Firms are flouting the law regarding refunds for cancellations in the midst of the Coronavirus pandemic – and the biggest firms are the worst offenders.
One of the inevitable by-products of the Coronavirus lockdown has been the mass cancellation of events, flights and holidays that many of us were looking forward to.
Whether it’s a gig, a night out at the theatre or a holiday abroad, those busy calendars are now looking awfully empty.
This is disappointing enough on its own.
However, while these cancellations are beyond our control, it appears that some businesses are adopting less than transparent approaches to refunding our money for those tickets.
What are the most common gripes?
The Competition and Markets Authority (CMA) launched a Covid-19 taskforce back in March when the pandemic was really kicking into gear, in a bid to ensure that businesses don’t take advantage of the uncertainty by establishing cartels, and ripping us off.
It has just published an update on the sorts of complaints it has received, which reveals an interesting shift.
Early on in the taskforce’s operations, complaints centred around cost ‒ namely that prices were being hiked on things like food and drink, hygiene and personal care products (think hand sanitiser), and also medication.
But in recent weeks that has shifted, with complaints about cancellations and refunds rapidly rising.
In the words of the CMA, these complaints “decisively” overtook problems with pricing on 9th April and now account for a whopping four in every five complaints made to the CMA.
The CMA highlighted a number of issues that it was “particularly concerned about” relating to cancellations.
- Firms refusing to issue refunds
- Firms introducing “unnecessary complexity” into how customers can go about obtaining refunds
- Businesses charging high administration or cancellation fees
- Businesses pressuring customers into accepting vouchers instead of cash refunds
The taskforce is now looking closely at which sectors and firms have been the subject of the most complaints, with next steps to tackle the issue to be announced next week.
There are all sorts of options open to the CMA, ranging from issuing firms with advisory or warning letters to taking enforcement action through the competition and consumer protection law powers it enjoys.
Openly breaking the law
The comments from the CMA follow an investigation that revealed that travel firms are openly breaking the law in the way that they are handling refunds for cancellations.
The study by consumer champions Which? found that none of the 10 biggest holiday companies ‒ including the likes of TUI and Jet2 ‒ are offering full cash refunds within the legal timeframe.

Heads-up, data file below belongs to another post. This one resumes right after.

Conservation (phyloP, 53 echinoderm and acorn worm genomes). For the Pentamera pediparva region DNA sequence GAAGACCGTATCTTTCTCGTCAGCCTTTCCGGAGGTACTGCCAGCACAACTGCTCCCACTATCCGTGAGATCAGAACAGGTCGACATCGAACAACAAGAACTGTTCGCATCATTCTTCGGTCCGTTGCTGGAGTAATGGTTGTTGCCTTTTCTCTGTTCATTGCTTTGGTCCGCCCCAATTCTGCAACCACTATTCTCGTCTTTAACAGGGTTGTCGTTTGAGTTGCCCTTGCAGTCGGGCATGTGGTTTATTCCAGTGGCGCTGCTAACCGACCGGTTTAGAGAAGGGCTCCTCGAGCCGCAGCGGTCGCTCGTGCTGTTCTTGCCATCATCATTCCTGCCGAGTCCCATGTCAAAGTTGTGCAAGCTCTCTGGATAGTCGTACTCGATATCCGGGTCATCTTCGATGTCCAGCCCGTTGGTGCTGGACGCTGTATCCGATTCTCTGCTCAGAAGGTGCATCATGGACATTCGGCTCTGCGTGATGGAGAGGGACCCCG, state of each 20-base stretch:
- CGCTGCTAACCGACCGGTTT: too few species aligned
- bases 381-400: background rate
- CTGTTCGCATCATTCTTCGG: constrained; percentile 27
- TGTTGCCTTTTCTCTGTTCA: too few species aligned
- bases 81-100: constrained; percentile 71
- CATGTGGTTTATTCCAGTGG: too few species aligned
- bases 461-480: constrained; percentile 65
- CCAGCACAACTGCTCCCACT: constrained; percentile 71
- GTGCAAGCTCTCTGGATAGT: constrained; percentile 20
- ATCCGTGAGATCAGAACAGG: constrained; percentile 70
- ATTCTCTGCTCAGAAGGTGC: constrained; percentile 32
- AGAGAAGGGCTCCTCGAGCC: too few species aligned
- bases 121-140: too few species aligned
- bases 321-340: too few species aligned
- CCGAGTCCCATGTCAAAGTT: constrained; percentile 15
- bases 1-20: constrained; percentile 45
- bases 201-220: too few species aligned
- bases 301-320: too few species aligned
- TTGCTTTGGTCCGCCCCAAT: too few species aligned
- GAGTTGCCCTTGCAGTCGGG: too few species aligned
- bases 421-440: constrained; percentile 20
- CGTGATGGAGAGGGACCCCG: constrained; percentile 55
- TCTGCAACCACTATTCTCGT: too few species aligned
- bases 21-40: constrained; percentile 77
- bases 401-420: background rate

What’s more, some are refusing to provide refunds at all, instead offering holidaymakers vouchers, credit notes or the chance to rebook.
It’s a similar story with the 10 biggest airlines, none of whom are refunding passengers who cancelled within the legal timeframe properly.
Interestingly it’s the smaller holiday firms ‒ the likes of Trailfinders, Kuoni and Responsible Travel ‒ who you might expect to be a bit more strapped for cash who are following the law properly.
It’s no secret that the travel industry has been particularly hard hit by the shutdown, with airlines loudly calling for state help.
But that doesn’t mean it gets to ignore its legal duties.
How else can I get my money back?
Thankfully, of course, you have other options for getting your money back other than relying on the actual business you bought the tickets from.
However, even here there have been issues.
If you pay for something which costs upwards of £100 with a credit card ‒ even if you only put a portion of that spend on the credit card ‒ then you enjoy protection from Section 75 of the Consumer Credit Act.
It means that if something goes wrong and you want a refund, then you can claim one from the card provider if you aren’t getting anywhere with the business you bought from.
Meanwhile, if you pay using a debit card, then you may be able to claim the money back through chargeback.
A confusing mess
But a separate study from Which? has found that banks and building societies are being “inconsistent” in how they handle these claims.
In some cases, claims were rejected because the travel firm had offered credit notes or vouchers, with banks handling actual claims in a different manner to how they have stated they will be considered in public.
Essentially, it’s become just as confusing a mess as the process for claiming refunds from the businesses you bought from in the first place.
While banks might not be that clear on how to handle these claims, if you feel you have a good case for an actual refund and you aren’t getting anywhere with either the business or your card provider, you can at least take the issue to the Financial Ombudsman Service (FOS).
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